• Households in which at least one adult is a recent immigrant account for 3% of households in Halifax. Two out of five of these recent immigrant households have at least one person who immigrated after 1995.
  • Households of recent immigrants are a little more likely than Canadian-born households to consist of extended or more than one family. They also tend to be larger, with 44% having four or more persons in the household, compared to 21% of Canadian-born households with four or more persons.

Participation in the economy (Part D)

  • The more recent their arrival, the lower the labour force participation rate and the higher the unemployment rate of immigrants. Earlier immigrants participate in the labour force at more or less the same rates as the Canadian-born.
  • This pattern of increasing convergence to the Canadian-born with longer stay in Canada occurs across all age and gender groups and all levels of education. The disparities between recent immigrants and the Canadian-born are smaller for men than for women.
  • The share of recent immigrants who had a job did not change significantly between 1996 and 2001, while employment rates increased among the Canadian-born.
  • In comparison to the Canadian-born, recent immigrants were more likely to be employed in sales and services occupations, health and science occupations, and management and social occupations. Administrative occupations accounted for a smaller proportion of the jobs of recent immigrants than of the Canadian-born.
  • Recent immigrants were more likely than the Canadian-born to work in hospitality and other services industries, and less likely to work in construction and transportation industries and the public sector.
  • Recent immigrants in Halifax tended to be employed in jobs that require a high level of skill, but for university graduates the skill requirements of jobs are lower for recent immigrants than for the Canadian-born.

Income (Part E)

  • On average among persons reporting income for the year 2000, the income of very recent immigrants is about two-thirds of that of the Canadian-born, while those who immigrated during the 1986-1995 period have income more than four-fifths of that of the Canadian-born.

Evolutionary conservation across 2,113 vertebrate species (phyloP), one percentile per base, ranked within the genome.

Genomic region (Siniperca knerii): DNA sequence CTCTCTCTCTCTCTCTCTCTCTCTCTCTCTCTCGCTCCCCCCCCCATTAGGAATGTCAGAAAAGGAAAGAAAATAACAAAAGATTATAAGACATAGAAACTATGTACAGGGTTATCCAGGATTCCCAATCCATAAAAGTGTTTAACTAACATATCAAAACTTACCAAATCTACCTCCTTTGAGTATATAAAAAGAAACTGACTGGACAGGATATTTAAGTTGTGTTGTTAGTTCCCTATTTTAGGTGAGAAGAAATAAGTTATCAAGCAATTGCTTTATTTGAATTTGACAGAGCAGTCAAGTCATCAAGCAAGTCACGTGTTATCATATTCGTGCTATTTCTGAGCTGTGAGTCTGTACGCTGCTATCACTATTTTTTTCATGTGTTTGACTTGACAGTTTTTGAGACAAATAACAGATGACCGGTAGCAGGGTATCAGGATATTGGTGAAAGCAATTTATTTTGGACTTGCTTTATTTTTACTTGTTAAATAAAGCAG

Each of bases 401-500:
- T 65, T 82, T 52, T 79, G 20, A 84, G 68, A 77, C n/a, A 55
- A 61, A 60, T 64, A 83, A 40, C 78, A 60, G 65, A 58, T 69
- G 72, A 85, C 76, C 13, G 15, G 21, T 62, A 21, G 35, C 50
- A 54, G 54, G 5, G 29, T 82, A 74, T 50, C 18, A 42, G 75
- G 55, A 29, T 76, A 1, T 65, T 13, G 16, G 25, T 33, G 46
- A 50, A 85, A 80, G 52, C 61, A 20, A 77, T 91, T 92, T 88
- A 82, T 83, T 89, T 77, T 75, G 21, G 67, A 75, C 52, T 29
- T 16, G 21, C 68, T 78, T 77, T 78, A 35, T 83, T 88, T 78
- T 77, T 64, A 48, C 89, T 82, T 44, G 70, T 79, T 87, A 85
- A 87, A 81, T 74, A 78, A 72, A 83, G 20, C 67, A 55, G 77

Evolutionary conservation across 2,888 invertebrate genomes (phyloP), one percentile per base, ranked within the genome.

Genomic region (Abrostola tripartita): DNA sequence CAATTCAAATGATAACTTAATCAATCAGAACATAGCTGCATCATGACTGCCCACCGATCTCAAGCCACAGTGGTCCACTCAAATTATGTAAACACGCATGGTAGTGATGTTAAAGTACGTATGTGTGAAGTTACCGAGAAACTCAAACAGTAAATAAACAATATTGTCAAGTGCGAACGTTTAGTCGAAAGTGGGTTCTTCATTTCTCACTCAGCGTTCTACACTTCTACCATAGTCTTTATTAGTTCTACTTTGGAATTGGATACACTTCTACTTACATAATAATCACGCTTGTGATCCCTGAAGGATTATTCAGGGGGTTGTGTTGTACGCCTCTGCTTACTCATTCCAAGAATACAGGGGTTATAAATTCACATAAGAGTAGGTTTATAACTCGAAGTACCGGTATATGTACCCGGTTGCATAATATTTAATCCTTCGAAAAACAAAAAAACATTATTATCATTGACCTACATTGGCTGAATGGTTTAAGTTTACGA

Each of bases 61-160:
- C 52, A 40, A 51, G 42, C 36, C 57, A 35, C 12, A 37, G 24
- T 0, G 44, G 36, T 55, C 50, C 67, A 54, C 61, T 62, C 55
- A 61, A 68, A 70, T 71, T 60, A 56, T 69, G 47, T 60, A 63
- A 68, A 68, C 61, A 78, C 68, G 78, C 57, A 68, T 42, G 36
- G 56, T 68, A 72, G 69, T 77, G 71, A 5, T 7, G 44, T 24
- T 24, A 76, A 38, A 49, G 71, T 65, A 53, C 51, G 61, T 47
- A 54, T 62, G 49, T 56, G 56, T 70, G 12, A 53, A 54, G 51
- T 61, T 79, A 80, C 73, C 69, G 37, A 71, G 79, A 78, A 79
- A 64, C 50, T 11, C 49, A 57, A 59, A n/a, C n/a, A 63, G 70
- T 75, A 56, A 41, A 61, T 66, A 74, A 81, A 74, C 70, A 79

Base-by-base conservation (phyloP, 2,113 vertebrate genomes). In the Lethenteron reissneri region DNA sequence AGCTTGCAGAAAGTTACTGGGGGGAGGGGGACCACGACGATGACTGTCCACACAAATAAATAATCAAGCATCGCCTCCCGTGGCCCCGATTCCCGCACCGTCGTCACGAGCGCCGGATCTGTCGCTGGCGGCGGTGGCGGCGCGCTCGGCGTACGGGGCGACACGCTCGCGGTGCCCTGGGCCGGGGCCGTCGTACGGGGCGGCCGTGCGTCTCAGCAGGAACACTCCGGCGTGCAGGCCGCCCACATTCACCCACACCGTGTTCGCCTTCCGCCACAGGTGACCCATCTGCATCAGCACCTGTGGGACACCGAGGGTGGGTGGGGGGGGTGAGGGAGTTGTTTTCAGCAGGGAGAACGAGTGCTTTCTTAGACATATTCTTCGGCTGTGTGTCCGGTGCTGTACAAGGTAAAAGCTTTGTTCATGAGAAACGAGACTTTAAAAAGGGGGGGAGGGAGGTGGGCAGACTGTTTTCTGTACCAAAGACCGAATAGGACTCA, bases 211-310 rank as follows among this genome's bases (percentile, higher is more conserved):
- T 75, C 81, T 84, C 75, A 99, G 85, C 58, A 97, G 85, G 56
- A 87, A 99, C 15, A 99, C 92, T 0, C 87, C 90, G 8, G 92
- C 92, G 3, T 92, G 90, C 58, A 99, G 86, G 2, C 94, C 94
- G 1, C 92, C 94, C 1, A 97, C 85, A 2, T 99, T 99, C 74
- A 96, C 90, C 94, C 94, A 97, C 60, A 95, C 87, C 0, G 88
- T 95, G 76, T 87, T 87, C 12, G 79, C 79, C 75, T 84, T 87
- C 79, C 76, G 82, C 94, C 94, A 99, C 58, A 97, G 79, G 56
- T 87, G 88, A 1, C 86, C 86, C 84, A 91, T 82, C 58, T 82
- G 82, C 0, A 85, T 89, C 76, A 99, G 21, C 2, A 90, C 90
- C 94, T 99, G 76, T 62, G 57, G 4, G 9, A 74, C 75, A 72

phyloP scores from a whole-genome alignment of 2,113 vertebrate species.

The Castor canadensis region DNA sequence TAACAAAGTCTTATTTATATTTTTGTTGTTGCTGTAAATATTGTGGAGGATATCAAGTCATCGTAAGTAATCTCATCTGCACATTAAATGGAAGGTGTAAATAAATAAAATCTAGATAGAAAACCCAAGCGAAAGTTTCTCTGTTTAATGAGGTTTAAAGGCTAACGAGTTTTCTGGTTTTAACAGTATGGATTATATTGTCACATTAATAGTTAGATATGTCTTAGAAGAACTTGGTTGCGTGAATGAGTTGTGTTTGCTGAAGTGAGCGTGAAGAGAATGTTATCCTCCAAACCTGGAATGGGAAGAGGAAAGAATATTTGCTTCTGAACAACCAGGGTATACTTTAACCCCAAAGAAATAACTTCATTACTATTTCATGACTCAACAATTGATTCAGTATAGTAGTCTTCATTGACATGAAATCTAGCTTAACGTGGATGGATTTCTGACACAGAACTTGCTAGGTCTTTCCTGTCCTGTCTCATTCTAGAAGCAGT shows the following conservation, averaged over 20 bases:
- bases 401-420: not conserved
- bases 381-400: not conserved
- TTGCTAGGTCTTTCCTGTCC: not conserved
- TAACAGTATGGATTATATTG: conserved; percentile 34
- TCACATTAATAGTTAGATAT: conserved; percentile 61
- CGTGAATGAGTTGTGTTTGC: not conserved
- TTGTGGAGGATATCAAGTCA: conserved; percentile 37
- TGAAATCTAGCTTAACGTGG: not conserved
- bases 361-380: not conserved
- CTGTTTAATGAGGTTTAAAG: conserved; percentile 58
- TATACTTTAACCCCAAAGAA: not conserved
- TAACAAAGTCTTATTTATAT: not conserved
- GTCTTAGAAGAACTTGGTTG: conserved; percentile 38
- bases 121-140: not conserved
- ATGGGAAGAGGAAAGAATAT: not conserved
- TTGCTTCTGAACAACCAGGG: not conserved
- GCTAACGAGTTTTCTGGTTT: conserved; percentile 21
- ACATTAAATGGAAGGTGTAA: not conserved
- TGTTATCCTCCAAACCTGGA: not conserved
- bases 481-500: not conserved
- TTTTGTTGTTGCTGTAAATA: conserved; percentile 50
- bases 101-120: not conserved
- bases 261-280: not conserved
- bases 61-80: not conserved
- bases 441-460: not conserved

• The average income of very recent immigrant men and women was higher in 2001 than in 1995 by one-third—a much larger change than other cohorts experienced.
  • Transfer payments from government for households in the 25-64 age group were somewhat larger for recent immigrant households than for Canadian-born households.
  • One in three very recent immigrants was in a low-income situation, twice as large a share as for the Canadian-born.

Housing (Part F)

  • In Halifax, 18% of recent immigrant households live in crowded conditions—that is, have one person or more per room—compared to 2% of Canadian-born households. Among households consisting only of very recent immigrants, the incidence of crowding is 39%.
  • Nearly one in three recent immigrant households spends more than 30% of its income on shelter, compared to one in four Canadian-born households.
  • The state of repair of dwellings is slightly better for recent immigrants than for the Canadian-born.
  • Home ownership is much less common among recent immigrant households than among Canadian-born households.